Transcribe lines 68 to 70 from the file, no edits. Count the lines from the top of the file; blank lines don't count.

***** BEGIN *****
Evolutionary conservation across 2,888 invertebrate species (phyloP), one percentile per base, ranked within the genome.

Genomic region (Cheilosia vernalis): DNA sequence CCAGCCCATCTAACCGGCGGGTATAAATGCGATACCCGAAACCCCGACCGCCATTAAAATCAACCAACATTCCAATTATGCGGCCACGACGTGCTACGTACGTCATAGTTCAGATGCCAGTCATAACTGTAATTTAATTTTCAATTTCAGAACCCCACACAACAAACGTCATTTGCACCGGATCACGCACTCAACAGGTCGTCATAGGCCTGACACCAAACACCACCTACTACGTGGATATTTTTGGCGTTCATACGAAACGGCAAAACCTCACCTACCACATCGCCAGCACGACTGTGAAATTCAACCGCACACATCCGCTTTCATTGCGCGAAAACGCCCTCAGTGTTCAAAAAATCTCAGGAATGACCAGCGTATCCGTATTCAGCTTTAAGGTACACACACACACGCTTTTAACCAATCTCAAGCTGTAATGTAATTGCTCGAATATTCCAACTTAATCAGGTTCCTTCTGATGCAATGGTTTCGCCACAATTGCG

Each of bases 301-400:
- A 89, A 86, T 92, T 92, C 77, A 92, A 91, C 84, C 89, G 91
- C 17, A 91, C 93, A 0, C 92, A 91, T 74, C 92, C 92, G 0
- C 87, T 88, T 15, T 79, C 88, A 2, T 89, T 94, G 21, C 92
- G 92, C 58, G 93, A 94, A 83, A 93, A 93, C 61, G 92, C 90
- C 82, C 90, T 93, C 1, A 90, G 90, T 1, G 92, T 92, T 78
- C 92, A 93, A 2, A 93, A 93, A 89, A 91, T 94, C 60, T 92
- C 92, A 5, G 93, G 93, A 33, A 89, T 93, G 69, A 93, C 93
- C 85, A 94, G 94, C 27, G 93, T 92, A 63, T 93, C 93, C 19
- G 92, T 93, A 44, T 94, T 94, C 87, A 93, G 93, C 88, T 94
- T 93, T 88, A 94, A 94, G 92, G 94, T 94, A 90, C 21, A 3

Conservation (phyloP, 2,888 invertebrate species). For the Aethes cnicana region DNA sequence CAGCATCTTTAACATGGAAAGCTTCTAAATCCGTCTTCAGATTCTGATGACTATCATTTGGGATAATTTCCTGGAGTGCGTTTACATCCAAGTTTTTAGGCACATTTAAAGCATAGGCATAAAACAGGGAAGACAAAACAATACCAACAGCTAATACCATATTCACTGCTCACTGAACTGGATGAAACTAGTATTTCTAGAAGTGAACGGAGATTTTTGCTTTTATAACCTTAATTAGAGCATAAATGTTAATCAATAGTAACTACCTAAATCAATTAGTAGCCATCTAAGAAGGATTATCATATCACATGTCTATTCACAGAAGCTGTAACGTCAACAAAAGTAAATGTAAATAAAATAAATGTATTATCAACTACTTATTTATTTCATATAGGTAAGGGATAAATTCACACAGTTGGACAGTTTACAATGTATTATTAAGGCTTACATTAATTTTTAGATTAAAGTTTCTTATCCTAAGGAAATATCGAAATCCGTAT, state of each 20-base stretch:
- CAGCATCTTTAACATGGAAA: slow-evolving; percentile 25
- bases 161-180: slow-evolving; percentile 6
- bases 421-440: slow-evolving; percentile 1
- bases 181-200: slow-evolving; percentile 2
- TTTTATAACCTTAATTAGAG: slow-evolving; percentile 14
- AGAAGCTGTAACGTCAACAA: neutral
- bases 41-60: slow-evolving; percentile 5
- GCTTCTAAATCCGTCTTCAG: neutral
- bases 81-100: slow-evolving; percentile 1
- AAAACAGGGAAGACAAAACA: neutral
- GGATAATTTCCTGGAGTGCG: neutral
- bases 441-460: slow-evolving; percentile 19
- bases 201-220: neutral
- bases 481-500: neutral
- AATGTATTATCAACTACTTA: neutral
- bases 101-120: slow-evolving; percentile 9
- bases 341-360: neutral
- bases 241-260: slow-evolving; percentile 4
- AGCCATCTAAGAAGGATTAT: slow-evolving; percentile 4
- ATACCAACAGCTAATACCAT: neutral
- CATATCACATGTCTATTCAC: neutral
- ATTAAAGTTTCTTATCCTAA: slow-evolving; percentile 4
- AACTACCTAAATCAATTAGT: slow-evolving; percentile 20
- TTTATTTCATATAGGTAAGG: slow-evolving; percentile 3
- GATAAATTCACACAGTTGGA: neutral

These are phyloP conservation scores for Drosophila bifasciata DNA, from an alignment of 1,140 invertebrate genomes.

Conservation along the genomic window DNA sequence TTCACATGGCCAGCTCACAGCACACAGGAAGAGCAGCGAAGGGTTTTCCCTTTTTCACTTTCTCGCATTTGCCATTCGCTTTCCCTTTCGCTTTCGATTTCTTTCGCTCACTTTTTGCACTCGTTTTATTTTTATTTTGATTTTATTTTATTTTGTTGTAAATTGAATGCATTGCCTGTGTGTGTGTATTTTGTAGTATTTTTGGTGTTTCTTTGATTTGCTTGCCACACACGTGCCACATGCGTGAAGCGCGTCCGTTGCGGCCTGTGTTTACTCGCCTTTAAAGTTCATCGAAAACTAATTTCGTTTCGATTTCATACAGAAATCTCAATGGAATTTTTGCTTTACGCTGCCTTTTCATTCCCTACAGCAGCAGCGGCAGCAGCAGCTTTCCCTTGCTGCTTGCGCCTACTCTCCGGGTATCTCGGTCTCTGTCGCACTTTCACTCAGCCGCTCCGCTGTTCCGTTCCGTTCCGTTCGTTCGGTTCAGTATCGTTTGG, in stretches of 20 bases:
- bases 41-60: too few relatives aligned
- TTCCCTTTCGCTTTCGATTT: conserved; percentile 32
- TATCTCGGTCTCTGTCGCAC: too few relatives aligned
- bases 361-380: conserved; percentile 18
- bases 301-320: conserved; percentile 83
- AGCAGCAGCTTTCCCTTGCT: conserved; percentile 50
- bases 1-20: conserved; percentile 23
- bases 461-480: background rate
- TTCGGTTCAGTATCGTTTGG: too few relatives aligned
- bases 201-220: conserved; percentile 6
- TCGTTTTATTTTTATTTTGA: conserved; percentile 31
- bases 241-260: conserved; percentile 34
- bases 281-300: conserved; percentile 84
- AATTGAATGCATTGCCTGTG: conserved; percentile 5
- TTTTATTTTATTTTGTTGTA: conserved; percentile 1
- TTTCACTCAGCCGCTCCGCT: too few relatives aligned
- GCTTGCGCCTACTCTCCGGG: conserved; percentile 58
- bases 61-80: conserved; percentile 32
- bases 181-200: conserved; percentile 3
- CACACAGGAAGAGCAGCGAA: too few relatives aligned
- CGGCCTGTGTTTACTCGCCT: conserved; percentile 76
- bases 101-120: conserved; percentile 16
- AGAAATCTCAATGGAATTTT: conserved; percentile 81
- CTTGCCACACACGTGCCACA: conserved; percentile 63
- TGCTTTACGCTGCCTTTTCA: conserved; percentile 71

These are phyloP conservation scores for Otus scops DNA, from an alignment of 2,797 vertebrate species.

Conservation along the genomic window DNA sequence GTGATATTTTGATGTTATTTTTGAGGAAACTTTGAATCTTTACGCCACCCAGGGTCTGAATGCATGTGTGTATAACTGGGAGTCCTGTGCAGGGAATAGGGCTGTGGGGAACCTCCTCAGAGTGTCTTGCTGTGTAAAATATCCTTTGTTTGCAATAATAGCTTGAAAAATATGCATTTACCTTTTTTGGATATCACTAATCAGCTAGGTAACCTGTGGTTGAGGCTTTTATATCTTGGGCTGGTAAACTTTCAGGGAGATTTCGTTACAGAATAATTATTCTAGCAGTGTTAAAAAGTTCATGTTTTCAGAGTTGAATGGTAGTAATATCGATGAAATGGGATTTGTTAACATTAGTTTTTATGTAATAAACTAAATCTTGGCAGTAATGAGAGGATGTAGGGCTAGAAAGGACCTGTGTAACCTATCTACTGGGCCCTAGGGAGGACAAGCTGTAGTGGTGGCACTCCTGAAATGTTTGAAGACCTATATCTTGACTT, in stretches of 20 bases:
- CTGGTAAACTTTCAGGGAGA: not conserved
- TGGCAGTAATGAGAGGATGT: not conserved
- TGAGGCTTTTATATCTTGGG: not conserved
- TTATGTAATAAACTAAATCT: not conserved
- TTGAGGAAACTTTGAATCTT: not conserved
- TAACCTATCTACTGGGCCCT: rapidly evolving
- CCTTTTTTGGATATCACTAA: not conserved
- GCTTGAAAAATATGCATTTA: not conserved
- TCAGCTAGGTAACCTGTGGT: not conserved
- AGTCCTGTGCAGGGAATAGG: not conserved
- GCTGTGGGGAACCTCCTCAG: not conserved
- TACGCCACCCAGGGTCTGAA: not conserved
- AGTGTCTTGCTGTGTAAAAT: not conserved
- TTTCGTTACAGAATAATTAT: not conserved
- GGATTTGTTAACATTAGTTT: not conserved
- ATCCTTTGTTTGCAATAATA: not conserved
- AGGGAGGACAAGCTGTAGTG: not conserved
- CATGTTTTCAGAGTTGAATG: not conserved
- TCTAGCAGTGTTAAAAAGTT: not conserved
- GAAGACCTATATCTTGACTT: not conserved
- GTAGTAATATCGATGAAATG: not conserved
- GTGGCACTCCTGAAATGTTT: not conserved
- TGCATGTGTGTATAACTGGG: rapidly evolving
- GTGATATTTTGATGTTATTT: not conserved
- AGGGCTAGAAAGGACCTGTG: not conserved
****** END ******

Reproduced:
Conservation along the genomic window DNA sequence GTGATATTTTGATGTTATTTTTGAGGAAACTTTGAATCTTTACGCCACCCAGGGTCTGAATGCATGTGTGTATAACTGGGAGTCCTGTGCAGGGAATAGGGCTGTGGGGAACCTCCTCAGAGTGTCTTGCTGTGTAAAATATCCTTTGTTTGCAATAATAGCTTGAAAAATATGCATTTACCTTTTTTGGATATCACTAATCAGCTAGGTAACCTGTGGTTGAGGCTTTTATATCTTGGGCTGGTAAACTTTCAGGGAGATTTCGTTACAGAATAATTATTCTAGCAGTGTTAAAAAGTTCATGTTTTCAGAGTTGAATGGTAGTAATATCGATGAAATGGGATTTGTTAACATTAGTTTTTATGTAATAAACTAAATCTTGGCAGTAATGAGAGGATGTAGGGCTAGAAAGGACCTGTGTAACCTATCTACTGGGCCCTAGGGAGGACAAGCTGTAGTGGTGGCACTCCTGAAATGTTTGAAGACCTATATCTTGACTT, in stretches of 20 bases:
- CTGGTAAACTTTCAGGGAGA: not conserved
- TGGCAGTAATGAGAGGATGT: not conserved